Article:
Thursday, November 12, 2015

Travel in Cuba: A Recommended Reading List

Cuban music is a global phenomenon, and has been part of SFJAZZ since the beginning. As travel restrictions have eased in Cuba, more Americans are planning trips to explore the vast cultural wealth of our island neighbor to the south. If you are planning a trip, SFJAZZ Director of Education Rebeca Mauleón has provided a recommended reading list to help prepare you for the unforgettable experience you are sure to have. In her words:

"A lifetime of reading will never adequately prepare you for the Cuban experience; the island must be witnessed firsthand, and even then you will probably leave with more questions than answers!

Meanwhile, here are a few recommendations of books to explore – from top picks of classic Cuban literature, to recent investigative reports on the ever-changing landscape.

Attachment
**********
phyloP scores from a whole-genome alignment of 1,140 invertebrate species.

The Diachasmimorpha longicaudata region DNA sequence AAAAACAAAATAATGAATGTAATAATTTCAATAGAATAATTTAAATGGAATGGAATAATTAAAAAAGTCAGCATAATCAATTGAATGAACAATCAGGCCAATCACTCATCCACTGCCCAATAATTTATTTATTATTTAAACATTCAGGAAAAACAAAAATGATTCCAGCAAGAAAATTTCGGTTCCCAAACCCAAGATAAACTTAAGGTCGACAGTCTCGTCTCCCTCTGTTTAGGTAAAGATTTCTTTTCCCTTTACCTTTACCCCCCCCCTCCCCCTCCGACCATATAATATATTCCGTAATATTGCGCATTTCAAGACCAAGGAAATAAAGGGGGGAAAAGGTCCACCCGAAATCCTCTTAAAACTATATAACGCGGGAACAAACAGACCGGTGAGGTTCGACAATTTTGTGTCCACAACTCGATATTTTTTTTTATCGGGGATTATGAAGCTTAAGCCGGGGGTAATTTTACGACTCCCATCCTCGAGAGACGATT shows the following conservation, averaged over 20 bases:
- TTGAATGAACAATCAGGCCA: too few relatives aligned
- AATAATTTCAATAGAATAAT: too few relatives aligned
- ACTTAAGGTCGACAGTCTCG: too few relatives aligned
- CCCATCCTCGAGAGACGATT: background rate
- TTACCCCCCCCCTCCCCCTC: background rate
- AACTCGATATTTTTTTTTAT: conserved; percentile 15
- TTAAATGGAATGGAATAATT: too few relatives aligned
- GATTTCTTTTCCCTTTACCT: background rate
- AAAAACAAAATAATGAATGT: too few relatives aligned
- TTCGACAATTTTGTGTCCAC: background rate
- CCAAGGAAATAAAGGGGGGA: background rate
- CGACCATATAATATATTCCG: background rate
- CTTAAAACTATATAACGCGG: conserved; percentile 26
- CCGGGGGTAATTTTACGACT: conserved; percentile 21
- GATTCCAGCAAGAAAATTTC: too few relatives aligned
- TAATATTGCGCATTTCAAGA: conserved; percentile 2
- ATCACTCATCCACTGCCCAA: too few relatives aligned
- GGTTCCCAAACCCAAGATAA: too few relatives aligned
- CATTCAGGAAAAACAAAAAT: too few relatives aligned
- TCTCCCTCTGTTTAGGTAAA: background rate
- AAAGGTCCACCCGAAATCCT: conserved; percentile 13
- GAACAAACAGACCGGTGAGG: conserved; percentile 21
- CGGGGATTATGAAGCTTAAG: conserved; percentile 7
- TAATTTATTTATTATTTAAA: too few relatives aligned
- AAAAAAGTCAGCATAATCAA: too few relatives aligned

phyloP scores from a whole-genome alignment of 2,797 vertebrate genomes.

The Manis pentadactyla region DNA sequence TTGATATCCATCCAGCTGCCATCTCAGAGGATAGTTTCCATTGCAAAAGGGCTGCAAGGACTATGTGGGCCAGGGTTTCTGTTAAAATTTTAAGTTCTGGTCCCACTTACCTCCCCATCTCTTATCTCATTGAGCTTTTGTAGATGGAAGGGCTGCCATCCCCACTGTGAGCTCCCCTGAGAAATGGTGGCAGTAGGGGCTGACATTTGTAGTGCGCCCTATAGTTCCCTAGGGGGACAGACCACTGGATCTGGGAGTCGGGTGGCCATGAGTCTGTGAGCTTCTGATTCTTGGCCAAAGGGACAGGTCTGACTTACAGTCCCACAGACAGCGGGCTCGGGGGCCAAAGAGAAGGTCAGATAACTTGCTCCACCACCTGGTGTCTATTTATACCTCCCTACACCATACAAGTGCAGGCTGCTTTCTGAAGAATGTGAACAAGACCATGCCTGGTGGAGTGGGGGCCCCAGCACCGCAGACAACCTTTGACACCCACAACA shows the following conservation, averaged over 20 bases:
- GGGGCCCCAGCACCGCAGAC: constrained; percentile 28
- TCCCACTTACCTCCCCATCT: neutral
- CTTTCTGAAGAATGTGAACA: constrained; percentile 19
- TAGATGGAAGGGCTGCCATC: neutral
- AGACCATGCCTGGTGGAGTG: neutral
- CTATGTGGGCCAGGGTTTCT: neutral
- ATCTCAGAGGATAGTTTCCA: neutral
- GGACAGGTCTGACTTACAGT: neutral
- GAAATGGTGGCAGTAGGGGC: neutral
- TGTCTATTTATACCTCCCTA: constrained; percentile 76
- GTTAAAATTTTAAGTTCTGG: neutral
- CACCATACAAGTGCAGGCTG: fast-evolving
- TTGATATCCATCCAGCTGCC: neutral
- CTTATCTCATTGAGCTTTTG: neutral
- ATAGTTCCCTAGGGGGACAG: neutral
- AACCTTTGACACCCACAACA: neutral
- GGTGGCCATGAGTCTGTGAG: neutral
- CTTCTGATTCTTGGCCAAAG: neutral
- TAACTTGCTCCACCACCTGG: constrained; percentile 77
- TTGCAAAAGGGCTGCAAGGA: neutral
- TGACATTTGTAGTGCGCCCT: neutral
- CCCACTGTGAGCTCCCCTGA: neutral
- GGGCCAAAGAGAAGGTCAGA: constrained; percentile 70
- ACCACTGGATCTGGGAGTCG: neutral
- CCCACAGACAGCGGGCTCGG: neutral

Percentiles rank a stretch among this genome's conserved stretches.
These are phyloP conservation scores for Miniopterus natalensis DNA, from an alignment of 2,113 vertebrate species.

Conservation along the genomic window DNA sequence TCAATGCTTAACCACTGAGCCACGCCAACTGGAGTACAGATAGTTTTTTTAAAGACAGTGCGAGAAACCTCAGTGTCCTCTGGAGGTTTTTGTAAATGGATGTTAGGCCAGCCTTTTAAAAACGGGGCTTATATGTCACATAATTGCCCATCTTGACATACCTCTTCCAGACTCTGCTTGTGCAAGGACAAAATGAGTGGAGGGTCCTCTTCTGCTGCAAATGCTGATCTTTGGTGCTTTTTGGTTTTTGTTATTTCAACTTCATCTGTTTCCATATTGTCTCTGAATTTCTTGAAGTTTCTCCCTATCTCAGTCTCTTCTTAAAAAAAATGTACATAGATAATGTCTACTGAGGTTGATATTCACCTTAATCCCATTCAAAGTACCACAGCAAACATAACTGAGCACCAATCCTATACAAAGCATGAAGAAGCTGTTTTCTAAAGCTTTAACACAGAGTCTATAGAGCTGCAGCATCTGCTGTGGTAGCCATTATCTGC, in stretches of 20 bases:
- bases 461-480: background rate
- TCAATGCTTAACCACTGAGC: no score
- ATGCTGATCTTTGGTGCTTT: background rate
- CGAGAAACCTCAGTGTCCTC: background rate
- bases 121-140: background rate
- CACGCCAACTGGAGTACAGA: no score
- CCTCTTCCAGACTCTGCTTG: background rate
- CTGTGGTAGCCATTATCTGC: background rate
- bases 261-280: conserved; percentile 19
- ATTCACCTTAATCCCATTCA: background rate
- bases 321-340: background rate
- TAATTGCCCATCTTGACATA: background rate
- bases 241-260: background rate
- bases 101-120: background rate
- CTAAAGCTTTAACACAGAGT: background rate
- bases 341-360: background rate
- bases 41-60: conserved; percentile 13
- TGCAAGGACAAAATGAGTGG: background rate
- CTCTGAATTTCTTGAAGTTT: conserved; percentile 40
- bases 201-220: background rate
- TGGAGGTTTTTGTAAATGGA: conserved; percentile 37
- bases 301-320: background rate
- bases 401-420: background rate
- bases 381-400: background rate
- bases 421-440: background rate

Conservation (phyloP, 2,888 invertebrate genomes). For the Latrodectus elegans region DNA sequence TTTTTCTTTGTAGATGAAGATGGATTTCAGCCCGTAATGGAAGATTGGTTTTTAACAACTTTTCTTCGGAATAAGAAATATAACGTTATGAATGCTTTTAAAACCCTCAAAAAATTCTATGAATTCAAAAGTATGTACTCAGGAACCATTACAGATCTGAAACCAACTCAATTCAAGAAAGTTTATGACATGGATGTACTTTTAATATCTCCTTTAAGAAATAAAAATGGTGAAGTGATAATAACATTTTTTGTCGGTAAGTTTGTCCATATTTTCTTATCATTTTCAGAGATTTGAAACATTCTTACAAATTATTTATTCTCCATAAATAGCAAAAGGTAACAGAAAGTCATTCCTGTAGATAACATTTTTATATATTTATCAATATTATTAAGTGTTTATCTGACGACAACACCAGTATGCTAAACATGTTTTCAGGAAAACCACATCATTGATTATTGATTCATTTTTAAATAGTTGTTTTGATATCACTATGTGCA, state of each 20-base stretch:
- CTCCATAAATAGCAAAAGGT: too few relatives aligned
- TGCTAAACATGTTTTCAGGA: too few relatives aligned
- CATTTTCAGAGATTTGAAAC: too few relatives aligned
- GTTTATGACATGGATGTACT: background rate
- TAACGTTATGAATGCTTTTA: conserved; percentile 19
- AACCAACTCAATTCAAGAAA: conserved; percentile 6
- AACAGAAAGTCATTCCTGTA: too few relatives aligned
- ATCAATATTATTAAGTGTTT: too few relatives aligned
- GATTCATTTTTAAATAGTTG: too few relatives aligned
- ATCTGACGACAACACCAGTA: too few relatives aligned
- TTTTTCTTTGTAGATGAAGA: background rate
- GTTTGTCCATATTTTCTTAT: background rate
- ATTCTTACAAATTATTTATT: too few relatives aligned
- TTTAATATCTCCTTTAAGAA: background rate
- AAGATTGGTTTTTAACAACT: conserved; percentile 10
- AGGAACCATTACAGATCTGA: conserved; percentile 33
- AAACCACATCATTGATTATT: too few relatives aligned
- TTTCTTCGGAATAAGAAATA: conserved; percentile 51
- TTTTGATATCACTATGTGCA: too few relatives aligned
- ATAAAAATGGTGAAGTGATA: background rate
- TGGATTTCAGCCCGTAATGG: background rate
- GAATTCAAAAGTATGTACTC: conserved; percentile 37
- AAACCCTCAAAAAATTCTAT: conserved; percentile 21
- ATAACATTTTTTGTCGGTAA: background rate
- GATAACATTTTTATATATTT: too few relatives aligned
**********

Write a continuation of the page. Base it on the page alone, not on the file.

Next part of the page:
To start things off, we have Tom Gjelten’s excellent account of one of Cuba’s most iconic families, Bacardi and the Long Fight for Cuba.

Fascinated by underworld kingpins? Be sure to check out Havana Nocturne by T.J. English, an eloquent tale of pre-revolutionary Havana and the role of American organized crime.

If Cuban literary masterpieces translated into English are more your style, we suggest the 19th century classic, Cecilia Valdés by Cirilo Villaverde, an account of the “depravity caused by slavery and colonialism.”

Budding musicologists should not miss Ned Sublette’s excellent tome, Cuba and Its Music: From the First Drums to the Mambo.

For those appreciating a contemporary perspective on the island’s political and economic transformation, try Cuban Revelations by Marc Frank, or Julia Cooke’s The Other Side of Paradise.

Love detailed historical accounts? Jon Lee Anderson’s critically-acclaimed book, Che Guevara: A Revolutionary Life is a no-brainer. If you prefer a more biting and witty style, try Guillermo Cabrera Infante’s Three Trapped Tigers. Just DO NOT take your copy to Cuba, as the book has been BANNED there! (Seriously.)

And finally, Lithuanian photographer Marius Jovaisa, who was granted special permission to shoot arial photos over much of Cuba, released his extraordinary collection in Unseen Cuba. This is a must-have for photography buffs." 
– Rebeca

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